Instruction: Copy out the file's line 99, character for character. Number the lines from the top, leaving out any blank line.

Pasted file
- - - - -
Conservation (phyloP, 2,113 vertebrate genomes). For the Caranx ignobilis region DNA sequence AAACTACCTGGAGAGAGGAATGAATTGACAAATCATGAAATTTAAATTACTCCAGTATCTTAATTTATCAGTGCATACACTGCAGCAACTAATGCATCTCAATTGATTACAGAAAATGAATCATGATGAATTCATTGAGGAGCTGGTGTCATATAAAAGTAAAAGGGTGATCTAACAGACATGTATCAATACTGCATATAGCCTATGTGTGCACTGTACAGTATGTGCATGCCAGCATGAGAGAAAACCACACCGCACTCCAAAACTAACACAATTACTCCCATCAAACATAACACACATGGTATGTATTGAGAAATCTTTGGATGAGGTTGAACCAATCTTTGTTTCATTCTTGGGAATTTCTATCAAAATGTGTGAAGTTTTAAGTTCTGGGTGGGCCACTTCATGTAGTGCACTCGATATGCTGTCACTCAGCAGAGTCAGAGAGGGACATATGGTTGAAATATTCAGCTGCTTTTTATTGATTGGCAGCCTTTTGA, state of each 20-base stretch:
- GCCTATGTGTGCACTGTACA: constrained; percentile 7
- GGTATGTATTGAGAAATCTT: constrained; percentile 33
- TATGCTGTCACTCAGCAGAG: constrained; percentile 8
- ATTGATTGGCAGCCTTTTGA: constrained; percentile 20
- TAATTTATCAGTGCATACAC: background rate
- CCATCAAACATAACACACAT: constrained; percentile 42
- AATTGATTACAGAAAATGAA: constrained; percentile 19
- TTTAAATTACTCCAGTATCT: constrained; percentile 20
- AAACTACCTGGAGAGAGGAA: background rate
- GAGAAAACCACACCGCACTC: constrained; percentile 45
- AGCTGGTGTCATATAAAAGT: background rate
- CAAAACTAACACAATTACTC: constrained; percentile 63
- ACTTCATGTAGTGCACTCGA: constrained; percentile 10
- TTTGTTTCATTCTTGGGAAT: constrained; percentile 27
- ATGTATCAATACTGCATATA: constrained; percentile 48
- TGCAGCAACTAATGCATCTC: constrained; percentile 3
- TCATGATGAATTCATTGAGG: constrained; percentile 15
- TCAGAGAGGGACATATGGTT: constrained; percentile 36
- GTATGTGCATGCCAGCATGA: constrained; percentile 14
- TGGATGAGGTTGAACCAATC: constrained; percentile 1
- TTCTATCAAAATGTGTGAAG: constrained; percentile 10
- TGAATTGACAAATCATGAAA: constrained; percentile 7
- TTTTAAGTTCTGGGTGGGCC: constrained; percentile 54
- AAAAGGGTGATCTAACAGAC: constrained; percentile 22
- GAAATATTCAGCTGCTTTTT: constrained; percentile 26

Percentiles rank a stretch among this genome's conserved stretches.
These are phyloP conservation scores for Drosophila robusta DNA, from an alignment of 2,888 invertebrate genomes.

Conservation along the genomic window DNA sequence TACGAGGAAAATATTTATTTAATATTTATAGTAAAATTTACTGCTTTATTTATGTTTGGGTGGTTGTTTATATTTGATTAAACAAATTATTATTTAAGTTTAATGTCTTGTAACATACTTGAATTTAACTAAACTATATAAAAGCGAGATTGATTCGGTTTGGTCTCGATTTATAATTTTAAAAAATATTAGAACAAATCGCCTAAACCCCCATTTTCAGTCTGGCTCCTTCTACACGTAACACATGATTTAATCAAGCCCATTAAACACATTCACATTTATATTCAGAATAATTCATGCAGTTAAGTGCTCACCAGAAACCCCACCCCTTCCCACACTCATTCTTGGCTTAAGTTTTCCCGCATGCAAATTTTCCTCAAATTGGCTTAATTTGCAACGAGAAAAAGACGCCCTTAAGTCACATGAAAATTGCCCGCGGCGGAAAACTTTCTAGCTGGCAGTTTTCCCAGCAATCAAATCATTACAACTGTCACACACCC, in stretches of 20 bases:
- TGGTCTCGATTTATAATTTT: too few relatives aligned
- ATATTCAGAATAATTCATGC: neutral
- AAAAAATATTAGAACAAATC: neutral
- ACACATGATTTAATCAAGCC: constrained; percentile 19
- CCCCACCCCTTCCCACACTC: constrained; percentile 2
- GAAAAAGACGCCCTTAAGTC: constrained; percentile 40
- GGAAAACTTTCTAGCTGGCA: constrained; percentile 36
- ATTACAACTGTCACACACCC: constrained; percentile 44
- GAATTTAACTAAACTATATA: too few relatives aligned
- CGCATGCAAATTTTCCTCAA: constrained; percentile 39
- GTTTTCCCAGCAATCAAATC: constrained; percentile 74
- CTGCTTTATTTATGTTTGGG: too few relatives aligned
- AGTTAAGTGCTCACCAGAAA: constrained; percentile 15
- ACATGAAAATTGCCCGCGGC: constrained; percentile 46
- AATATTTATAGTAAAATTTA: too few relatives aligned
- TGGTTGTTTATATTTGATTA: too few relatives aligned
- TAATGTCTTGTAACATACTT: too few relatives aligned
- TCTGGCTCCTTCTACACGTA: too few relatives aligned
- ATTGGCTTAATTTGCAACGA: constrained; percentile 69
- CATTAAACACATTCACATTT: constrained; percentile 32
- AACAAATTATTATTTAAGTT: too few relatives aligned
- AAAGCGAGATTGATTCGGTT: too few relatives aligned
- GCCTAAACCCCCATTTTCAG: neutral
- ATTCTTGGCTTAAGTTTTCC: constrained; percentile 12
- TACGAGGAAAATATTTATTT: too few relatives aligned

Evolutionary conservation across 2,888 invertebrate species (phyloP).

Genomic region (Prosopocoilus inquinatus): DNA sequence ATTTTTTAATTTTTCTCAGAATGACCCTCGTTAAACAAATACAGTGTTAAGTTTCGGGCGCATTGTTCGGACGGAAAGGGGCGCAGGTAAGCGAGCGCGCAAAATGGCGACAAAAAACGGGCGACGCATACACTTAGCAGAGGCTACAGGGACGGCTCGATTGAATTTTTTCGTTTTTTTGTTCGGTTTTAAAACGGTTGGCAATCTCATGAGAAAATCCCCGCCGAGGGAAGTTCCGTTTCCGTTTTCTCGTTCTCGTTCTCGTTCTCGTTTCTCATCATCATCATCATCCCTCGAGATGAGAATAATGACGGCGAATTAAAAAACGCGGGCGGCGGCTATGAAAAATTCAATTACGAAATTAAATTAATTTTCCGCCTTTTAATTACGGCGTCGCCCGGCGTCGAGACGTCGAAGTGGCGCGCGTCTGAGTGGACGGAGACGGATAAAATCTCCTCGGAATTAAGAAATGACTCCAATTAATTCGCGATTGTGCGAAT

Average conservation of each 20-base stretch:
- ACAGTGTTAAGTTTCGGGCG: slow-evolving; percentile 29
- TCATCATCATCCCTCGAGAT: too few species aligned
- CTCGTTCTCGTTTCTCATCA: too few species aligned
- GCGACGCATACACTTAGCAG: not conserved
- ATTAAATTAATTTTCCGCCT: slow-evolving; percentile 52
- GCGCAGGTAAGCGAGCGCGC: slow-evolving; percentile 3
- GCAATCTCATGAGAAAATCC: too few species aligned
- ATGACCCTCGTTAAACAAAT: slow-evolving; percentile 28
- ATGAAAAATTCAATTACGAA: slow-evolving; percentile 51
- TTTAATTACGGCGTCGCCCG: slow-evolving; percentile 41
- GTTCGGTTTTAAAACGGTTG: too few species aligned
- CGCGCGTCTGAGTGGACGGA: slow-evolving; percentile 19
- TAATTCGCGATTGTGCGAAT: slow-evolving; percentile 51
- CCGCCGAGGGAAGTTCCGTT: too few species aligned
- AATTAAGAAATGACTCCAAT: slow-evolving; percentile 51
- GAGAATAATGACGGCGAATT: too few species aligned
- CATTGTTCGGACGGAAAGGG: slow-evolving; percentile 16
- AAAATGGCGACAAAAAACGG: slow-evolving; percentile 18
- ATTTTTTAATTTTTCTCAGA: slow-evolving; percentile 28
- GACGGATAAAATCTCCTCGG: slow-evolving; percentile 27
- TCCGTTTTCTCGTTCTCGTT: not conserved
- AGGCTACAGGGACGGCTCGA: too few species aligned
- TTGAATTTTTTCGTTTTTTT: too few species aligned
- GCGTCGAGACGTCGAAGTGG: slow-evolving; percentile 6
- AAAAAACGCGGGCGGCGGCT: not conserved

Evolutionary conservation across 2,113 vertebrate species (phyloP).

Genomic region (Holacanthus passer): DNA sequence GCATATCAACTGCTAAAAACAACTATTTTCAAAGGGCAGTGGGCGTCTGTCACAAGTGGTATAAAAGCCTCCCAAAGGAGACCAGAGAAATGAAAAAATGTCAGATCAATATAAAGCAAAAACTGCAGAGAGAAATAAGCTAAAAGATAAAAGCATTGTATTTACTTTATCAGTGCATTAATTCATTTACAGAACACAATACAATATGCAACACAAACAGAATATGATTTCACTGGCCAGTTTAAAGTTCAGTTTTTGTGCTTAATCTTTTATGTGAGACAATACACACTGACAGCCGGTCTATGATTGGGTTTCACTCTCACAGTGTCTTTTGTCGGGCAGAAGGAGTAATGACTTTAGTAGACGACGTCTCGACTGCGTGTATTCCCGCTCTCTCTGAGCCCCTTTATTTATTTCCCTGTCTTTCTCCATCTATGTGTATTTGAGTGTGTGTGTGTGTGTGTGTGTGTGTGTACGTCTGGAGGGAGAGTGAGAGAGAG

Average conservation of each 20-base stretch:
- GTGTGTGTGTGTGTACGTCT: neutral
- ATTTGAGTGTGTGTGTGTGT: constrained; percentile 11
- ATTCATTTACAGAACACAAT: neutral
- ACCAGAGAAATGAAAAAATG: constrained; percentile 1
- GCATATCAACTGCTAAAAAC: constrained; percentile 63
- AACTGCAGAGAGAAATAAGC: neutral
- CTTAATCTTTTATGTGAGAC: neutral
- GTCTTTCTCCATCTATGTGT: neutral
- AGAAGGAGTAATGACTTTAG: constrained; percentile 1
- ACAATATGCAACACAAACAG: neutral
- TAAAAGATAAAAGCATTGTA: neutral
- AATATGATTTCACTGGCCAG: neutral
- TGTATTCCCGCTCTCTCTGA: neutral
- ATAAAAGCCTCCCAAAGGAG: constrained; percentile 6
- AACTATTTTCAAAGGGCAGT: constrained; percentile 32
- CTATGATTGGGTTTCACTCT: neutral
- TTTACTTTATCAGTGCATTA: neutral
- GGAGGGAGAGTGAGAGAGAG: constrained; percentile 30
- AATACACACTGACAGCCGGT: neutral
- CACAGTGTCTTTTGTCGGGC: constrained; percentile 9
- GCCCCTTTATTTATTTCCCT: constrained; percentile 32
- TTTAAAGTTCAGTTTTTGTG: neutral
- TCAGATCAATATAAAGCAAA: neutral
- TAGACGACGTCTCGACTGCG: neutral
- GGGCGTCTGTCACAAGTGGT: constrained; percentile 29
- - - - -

- ATAAAAGCCTCCCAAAGGAG: constrained; percentile 6